A massive winter storm blanketed the Mid-Atlantic region on February 5 and February 6, dumping more than two feet of snow on the Baltimore-Washington area.
Snow accumulated at an estimated rate of two inches per hour over Friday night into Saturday morning, bringing travel through most of the area to a near-standstill. The Baltimore Sun reported that Elkridge, Md. had 32 inches of snow on the ground on the morning of February 6, while Thurgood Marshall Baltimore-Washington International Airport reported 26.5 inches of snow on the ground.
W-USA 9 news in Washington, D.C. reported totals of 22 inches in Arlington, Va., 28 inches in Laurel, Md., and 27 inches in Damascus.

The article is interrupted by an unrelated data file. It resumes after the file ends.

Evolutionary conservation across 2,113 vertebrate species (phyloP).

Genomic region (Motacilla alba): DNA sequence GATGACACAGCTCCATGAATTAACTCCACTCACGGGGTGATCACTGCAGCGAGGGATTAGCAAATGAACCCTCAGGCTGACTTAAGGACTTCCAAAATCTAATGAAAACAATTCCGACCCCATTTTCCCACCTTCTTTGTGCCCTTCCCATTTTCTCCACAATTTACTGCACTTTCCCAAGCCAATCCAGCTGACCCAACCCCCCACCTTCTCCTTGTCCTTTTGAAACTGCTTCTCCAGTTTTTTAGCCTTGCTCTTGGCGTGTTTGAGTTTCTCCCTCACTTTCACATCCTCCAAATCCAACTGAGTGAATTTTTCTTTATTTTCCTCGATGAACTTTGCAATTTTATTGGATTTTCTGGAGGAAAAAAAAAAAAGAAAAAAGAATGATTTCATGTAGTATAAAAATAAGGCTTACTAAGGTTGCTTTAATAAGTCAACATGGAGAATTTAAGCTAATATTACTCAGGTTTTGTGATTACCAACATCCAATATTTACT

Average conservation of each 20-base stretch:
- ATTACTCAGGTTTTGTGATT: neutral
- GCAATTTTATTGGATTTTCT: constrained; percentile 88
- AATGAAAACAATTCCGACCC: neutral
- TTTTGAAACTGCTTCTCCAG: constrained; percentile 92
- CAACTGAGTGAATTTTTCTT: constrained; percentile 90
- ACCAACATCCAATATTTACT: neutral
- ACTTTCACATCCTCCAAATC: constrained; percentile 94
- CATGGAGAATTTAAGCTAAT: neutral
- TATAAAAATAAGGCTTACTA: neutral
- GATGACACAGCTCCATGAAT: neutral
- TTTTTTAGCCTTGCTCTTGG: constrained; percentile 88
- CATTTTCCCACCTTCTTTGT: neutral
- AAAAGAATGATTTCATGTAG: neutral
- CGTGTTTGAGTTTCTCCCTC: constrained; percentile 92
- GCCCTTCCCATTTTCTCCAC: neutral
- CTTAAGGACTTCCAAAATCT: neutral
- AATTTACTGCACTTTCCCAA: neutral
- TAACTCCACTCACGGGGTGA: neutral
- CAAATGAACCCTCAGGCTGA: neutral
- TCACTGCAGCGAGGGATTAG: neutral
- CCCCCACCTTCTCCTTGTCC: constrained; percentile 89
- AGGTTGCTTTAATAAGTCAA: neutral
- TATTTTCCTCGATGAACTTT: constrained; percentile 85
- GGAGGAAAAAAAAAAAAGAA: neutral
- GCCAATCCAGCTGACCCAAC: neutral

At the storm’s height, Maryland officials contemplated taking drastic measures, including banning all travel on area roads, but did not elect to do so.
“There’s always the option of closing down the roads all together,” Maryland Gov. Martin O’Malley told The Washington Post on February 6. “As a practical matter, that’s pretty hard to enforce because we have so many miles of border shared with other states, so unless they do it, too, it won’t work.”
The Washington Metropolitan Area Transit Authority cut service for above-ground subway stations and Metrobus service on the night of February 5 through at least the next day. The Maryland Transit Authority also suspended service for buses and light rail.
The storm has also wreaked havoc on power companies, knocking out power for hundreds of thousands of customers in the region.